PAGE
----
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|near Amiens, France|
|near Amiens, France|
Achillea millefolium, known commonly as yarrow // or common yarrow, is a flowering plant in the family Asteraceae. It is native to temperate regions of the Northern Hemisphere in Asia, Europe, and North America. In New Mexico and southern Colorado, it is called plumajillo (Spanish for 'little feather') from its leaf shape and texture. In antiquity, yarrow was known as herbal militaris, for its use in staunching the flow of blood from wounds. Other common names for this species include gordaldo, nosebleed plant, old man's pepper, devil's nettle, sanguinary, milfoil, soldier's woundwort, thousand-leaf, and thousand-seal.
Achillea millefolium is an erect herbaceous perennial plant that produces one to several stems 0.2–1 metre (0.66–3.28 ft) in height, and has a spreading rhizomatous growth form. Leaves are evenly distributed along the stem, with the leaves near the middle and bottom of the stem being the largest. The leaves have varying degrees of hairiness (pubescence). The leaves are 5–20 cm long, bipinnate or tripinnate, almost feathery, and arranged spirally on the stems. The leaves are cauline, and more or less clasping.
The inflorescence has 4 to 9 phyllaries and contains ray and disk flowers which are white to pink. The generally 3 to 8 ray flowers are ovate to round. Disk flowers range from 15 to 40. The inflorescence is produced in a flat-topped cluster. The fruits are small achenes.
Yarrow grows from sea level to 3,500 metres (11,500 ft) in elevation. The plant commonly flowers from May through June. Common yarrow is frequently found in the mildly disturbed soil of grasslands and open forests. Active growth occurs in the spring.
In North America, both native and introduced genotypes, and both diploid and polyploid plants are found. It is found in every habitat throughout California except the Colorado and Mojave Deserts. common yarrow produces an average yield of 43,000 plants per acre, with a total dry weight of 10,500 lbs.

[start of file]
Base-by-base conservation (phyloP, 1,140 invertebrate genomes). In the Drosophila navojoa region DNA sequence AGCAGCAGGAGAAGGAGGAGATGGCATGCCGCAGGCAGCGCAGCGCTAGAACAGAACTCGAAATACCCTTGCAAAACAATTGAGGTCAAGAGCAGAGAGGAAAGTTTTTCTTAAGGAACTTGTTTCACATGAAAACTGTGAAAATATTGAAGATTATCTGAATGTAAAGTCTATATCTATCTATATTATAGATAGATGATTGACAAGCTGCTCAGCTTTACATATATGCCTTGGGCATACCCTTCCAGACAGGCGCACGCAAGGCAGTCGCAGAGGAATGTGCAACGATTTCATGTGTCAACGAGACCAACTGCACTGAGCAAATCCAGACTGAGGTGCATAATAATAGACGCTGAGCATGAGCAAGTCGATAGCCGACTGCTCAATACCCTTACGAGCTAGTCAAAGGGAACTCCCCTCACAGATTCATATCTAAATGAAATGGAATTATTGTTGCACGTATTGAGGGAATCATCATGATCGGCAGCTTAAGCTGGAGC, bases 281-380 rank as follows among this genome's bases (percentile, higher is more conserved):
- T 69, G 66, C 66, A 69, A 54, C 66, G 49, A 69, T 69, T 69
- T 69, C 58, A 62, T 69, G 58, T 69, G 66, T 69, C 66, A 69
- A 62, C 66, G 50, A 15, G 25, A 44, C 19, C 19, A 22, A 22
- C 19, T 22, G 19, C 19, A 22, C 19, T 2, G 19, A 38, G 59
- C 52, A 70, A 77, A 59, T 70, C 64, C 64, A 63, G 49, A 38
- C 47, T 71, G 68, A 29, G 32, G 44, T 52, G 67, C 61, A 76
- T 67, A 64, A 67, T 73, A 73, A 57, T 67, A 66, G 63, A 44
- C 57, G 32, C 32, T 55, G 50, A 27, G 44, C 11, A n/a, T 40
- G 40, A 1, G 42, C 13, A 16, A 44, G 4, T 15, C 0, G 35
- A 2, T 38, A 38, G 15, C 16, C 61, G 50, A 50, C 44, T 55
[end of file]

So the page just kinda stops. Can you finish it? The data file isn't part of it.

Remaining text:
Achillea millefolium is cultivated as an ornamental plant by many plant nurseries. It is planted in gardens and natural landscaping settings of diverse climates and styles. They include native plant, drought-tolerant, and wildlife gardens. The plant is a frequent component of butterfly gardens. The plant prefers well-drained soil in full sun, but can be grown in less ideal conditions.
For propagation, seeds require light for germination, so optimal germination occurs when planted no deeper than one-quarter inch (6 mm). Seeds also require a germination temperature of 18-24° (64-75 °F). It has a relatively short life in some situations, but may be prolonged by division in the spring every other year, and planting 12–18 in (30–46 cm) apart. It can become invasive.
The species use in traditional gardens has generally been superseded by cultivars with specific 'improved' qualities. Some are used as drought tolerant lawn replacements, with periodic mowing. The many different ornamental cultivars include: 'Paprika', 'Cerise Queen', 'Red Beauty', 'Red Velvet', 'Saucy Seduction', 'Strawberry Seduction' (red), 'Island Pink' (pink), and 'Calistoga' (white), and 'Sonoma Coast' (white). Several, including 'Kelwayi', and 'Lansdorferglut' (both pink) have gained the Royal Horticultural Society's Award of Garden Merit. The many hybrids of this species designated Achillea x taygetea are useful garden subjects, including: 'Appleblossom', 'Fanal', 'Hoffnung', and 'Moonshine'.
Yarrow, Achillea millefolium, is considered an especially useful companion plant, repelling some insect pests while attracting good, predatory ones. It attracts predatory wasps, which drink the nectar and then use insect pests as food for their larvae. Similarly, it attracts ladybirds and hoverflies.
It is also planted for improving soil quality. Its leaves are thought to be good fertilizer, and a beneficial additive for compost.
It is also considered directly beneficial to other plants, improving the health of sick plants when grown near them.
Achillea millefolium can be planted to combat soil erosion due to the plant's resistance to drought. Before the arrival of monocultures of ryegrass, both grass leys and permanent pasture always contained A. millefolium at a rate of about 0.3 kg/ha. At least one of the reasons for its inclusion in grass mixtures was its deep roots, with leaves rich in minerals. Thus its inclusion helped to prevent mineral deficiencies in the ruminants to which it was fed.